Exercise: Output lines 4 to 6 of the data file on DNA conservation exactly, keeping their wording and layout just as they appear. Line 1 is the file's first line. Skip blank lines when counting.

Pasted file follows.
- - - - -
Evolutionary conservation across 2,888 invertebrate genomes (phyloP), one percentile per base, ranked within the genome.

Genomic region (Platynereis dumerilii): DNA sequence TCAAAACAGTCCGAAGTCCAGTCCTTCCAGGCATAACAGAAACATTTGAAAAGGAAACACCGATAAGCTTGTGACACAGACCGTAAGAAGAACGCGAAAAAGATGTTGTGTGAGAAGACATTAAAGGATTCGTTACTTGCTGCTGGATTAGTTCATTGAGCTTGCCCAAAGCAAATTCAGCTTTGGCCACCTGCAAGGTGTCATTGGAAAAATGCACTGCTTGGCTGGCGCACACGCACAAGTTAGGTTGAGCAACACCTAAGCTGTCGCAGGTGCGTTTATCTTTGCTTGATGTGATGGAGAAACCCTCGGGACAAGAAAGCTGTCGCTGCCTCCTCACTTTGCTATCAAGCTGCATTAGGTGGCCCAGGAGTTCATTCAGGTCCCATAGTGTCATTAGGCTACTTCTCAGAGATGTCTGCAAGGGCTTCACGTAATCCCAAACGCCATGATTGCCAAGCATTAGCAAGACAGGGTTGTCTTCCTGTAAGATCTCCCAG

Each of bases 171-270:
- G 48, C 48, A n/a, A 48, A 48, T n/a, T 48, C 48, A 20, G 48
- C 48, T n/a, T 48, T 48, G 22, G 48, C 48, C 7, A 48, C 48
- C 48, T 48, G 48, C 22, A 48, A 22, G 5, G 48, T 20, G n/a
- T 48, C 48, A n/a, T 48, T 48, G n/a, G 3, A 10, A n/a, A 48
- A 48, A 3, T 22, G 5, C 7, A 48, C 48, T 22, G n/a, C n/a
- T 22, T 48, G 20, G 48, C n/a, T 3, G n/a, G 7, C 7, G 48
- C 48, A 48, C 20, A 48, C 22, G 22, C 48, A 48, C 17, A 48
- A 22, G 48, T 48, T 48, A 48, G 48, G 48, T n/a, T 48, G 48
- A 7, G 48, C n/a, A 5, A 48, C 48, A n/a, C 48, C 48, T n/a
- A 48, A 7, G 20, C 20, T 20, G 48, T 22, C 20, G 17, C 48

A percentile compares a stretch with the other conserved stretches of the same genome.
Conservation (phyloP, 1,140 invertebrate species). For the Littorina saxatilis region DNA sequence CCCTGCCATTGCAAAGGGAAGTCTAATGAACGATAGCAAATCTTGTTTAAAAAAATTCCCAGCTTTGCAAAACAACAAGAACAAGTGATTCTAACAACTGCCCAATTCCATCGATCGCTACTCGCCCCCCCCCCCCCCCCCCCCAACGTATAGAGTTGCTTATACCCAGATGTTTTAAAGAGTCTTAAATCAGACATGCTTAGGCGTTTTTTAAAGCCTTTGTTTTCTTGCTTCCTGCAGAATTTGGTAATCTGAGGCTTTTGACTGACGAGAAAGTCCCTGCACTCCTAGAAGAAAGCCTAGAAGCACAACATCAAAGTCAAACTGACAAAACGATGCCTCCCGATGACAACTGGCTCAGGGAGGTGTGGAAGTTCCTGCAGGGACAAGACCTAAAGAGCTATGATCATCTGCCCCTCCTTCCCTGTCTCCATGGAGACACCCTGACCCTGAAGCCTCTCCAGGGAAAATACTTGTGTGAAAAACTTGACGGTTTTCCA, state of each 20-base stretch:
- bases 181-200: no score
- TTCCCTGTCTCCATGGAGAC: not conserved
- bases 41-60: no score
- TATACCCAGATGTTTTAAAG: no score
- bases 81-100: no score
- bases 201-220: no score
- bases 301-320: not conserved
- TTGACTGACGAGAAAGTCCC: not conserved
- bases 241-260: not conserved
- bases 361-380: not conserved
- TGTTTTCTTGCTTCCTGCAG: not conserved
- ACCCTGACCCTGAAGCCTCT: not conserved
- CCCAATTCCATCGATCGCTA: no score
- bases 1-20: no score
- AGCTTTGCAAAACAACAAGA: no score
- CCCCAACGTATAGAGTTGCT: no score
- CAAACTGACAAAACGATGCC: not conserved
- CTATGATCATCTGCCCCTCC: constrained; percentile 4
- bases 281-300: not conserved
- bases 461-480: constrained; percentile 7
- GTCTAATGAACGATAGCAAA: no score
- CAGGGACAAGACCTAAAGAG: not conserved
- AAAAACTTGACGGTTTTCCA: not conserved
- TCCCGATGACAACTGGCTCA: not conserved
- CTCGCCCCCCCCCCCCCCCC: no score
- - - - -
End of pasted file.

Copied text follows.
- G 48, C 48, A n/a, A 48, A 48, T n/a, T 48, C 48, A 20, G 48
- C 48, T n/a, T 48, T 48, G 22, G 48, C 48, C 7, A 48, C 48
- C 48, T 48, G 48, C 22, A 48, A 22, G 5, G 48, T 20, G n/a